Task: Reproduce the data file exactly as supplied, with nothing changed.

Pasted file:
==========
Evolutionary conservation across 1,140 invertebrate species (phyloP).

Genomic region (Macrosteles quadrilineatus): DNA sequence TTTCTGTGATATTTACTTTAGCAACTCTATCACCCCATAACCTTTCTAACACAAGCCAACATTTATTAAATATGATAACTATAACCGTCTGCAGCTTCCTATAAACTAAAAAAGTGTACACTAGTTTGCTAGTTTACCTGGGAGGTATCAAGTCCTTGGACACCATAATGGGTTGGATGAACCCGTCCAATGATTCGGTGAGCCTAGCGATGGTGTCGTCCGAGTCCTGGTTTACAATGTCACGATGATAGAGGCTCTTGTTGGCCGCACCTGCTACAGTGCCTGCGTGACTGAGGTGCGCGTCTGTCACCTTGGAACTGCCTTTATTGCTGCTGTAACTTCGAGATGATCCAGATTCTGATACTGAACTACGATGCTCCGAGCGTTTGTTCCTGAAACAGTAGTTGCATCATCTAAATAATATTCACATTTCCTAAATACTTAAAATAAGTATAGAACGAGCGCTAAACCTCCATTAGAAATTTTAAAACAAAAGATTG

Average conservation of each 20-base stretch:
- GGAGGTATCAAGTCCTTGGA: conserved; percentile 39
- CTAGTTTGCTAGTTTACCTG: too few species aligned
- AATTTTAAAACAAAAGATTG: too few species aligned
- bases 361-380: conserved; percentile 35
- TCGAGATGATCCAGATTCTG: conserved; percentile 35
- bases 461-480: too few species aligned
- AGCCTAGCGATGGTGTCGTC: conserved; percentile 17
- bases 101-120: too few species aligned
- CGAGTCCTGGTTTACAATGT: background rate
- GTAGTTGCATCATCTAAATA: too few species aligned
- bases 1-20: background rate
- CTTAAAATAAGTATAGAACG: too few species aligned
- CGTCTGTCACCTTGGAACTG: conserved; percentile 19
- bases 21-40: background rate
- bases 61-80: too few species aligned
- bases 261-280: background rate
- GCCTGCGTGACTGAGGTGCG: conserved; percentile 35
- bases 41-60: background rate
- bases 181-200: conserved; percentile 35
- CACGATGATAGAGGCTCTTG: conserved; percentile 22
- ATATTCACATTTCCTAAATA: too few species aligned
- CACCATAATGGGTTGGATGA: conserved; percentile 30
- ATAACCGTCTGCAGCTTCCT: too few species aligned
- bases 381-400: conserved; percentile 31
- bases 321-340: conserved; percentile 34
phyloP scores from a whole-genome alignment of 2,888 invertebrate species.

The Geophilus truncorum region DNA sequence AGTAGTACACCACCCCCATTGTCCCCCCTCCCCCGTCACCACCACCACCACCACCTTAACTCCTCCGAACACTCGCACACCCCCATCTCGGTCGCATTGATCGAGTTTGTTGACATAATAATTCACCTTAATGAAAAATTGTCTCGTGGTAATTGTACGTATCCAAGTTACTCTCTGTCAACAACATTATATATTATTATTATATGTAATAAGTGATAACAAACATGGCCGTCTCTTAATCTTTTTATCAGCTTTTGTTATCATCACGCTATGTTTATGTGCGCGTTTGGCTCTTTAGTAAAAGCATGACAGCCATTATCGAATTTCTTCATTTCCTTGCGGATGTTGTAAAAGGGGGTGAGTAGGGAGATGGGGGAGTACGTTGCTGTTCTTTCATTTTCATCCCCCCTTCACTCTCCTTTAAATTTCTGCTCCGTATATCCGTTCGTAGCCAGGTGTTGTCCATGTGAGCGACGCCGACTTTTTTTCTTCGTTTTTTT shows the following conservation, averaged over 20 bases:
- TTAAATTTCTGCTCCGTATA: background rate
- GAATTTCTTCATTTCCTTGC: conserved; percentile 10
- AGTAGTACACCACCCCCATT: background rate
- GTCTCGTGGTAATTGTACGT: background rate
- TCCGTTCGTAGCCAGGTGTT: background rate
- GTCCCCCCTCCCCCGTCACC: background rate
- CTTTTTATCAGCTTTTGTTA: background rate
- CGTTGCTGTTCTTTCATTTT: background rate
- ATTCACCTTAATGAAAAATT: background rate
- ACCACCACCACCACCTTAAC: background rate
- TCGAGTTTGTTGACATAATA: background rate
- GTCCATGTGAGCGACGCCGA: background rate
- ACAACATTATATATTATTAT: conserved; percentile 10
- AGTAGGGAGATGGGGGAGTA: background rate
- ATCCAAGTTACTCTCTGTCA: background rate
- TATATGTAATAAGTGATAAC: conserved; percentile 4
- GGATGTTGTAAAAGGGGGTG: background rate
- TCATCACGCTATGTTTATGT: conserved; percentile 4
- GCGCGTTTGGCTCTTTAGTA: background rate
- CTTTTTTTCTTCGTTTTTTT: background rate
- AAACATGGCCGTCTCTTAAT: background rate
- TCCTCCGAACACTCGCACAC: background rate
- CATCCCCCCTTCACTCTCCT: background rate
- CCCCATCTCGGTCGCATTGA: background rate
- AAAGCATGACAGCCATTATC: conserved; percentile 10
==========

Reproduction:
Evolutionary conservation across 1,140 invertebrate species (phyloP).

Genomic region (Macrosteles quadrilineatus): DNA sequence TTTCTGTGATATTTACTTTAGCAACTCTATCACCCCATAACCTTTCTAACACAAGCCAACATTTATTAAATATGATAACTATAACCGTCTGCAGCTTCCTATAAACTAAAAAAGTGTACACTAGTTTGCTAGTTTACCTGGGAGGTATCAAGTCCTTGGACACCATAATGGGTTGGATGAACCCGTCCAATGATTCGGTGAGCCTAGCGATGGTGTCGTCCGAGTCCTGGTTTACAATGTCACGATGATAGAGGCTCTTGTTGGCCGCACCTGCTACAGTGCCTGCGTGACTGAGGTGCGCGTCTGTCACCTTGGAACTGCCTTTATTGCTGCTGTAACTTCGAGATGATCCAGATTCTGATACTGAACTACGATGCTCCGAGCGTTTGTTCCTGAAACAGTAGTTGCATCATCTAAATAATATTCACATTTCCTAAATACTTAAAATAAGTATAGAACGAGCGCTAAACCTCCATTAGAAATTTTAAAACAAAAGATTG

Average conservation of each 20-base stretch:
- GGAGGTATCAAGTCCTTGGA: conserved; percentile 39
- CTAGTTTGCTAGTTTACCTG: too few species aligned
- AATTTTAAAACAAAAGATTG: too few species aligned
- bases 361-380: conserved; percentile 35
- TCGAGATGATCCAGATTCTG: conserved; percentile 35
- bases 461-480: too few species aligned
- AGCCTAGCGATGGTGTCGTC: conserved; percentile 17
- bases 101-120: too few species aligned
- CGAGTCCTGGTTTACAATGT: background rate
- GTAGTTGCATCATCTAAATA: too few species aligned
- bases 1-20: background rate
- CTTAAAATAAGTATAGAACG: too few species aligned
- CGTCTGTCACCTTGGAACTG: conserved; percentile 19
- bases 21-40: background rate
- bases 61-80: too few species aligned
- bases 261-280: background rate
- GCCTGCGTGACTGAGGTGCG: conserved; percentile 35
- bases 41-60: background rate
- bases 181-200: conserved; percentile 35
- CACGATGATAGAGGCTCTTG: conserved; percentile 22
- ATATTCACATTTCCTAAATA: too few species aligned
- CACCATAATGGGTTGGATGA: conserved; percentile 30
- ATAACCGTCTGCAGCTTCCT: too few species aligned
- bases 381-400: conserved; percentile 31
- bases 321-340: conserved; percentile 34
phyloP scores from a whole-genome alignment of 2,888 invertebrate species.

The Geophilus truncorum region DNA sequence AGTAGTACACCACCCCCATTGTCCCCCCTCCCCCGTCACCACCACCACCACCACCTTAACTCCTCCGAACACTCGCACACCCCCATCTCGGTCGCATTGATCGAGTTTGTTGACATAATAATTCACCTTAATGAAAAATTGTCTCGTGGTAATTGTACGTATCCAAGTTACTCTCTGTCAACAACATTATATATTATTATTATATGTAATAAGTGATAACAAACATGGCCGTCTCTTAATCTTTTTATCAGCTTTTGTTATCATCACGCTATGTTTATGTGCGCGTTTGGCTCTTTAGTAAAAGCATGACAGCCATTATCGAATTTCTTCATTTCCTTGCGGATGTTGTAAAAGGGGGTGAGTAGGGAGATGGGGGAGTACGTTGCTGTTCTTTCATTTTCATCCCCCCTTCACTCTCCTTTAAATTTCTGCTCCGTATATCCGTTCGTAGCCAGGTGTTGTCCATGTGAGCGACGCCGACTTTTTTTCTTCGTTTTTTT shows the following conservation, averaged over 20 bases:
- TTAAATTTCTGCTCCGTATA: background rate
- GAATTTCTTCATTTCCTTGC: conserved; percentile 10
- AGTAGTACACCACCCCCATT: background rate
- GTCTCGTGGTAATTGTACGT: background rate
- TCCGTTCGTAGCCAGGTGTT: background rate
- GTCCCCCCTCCCCCGTCACC: background rate
- CTTTTTATCAGCTTTTGTTA: background rate
- CGTTGCTGTTCTTTCATTTT: background rate
- ATTCACCTTAATGAAAAATT: background rate
- ACCACCACCACCACCTTAAC: background rate
- TCGAGTTTGTTGACATAATA: background rate
- GTCCATGTGAGCGACGCCGA: background rate
- ACAACATTATATATTATTAT: conserved; percentile 10
- AGTAGGGAGATGGGGGAGTA: background rate
- ATCCAAGTTACTCTCTGTCA: background rate
- TATATGTAATAAGTGATAAC: conserved; percentile 4
- GGATGTTGTAAAAGGGGGTG: background rate
- TCATCACGCTATGTTTATGT: conserved; percentile 4
- GCGCGTTTGGCTCTTTAGTA: background rate
- CTTTTTTTCTTCGTTTTTTT: background rate
- AAACATGGCCGTCTCTTAAT: background rate
- TCCTCCGAACACTCGCACAC: background rate
- CATCCCCCCTTCACTCTCCT: background rate
- CCCCATCTCGGTCGCATTGA: background rate
- AAAGCATGACAGCCATTATC: conserved; percentile 10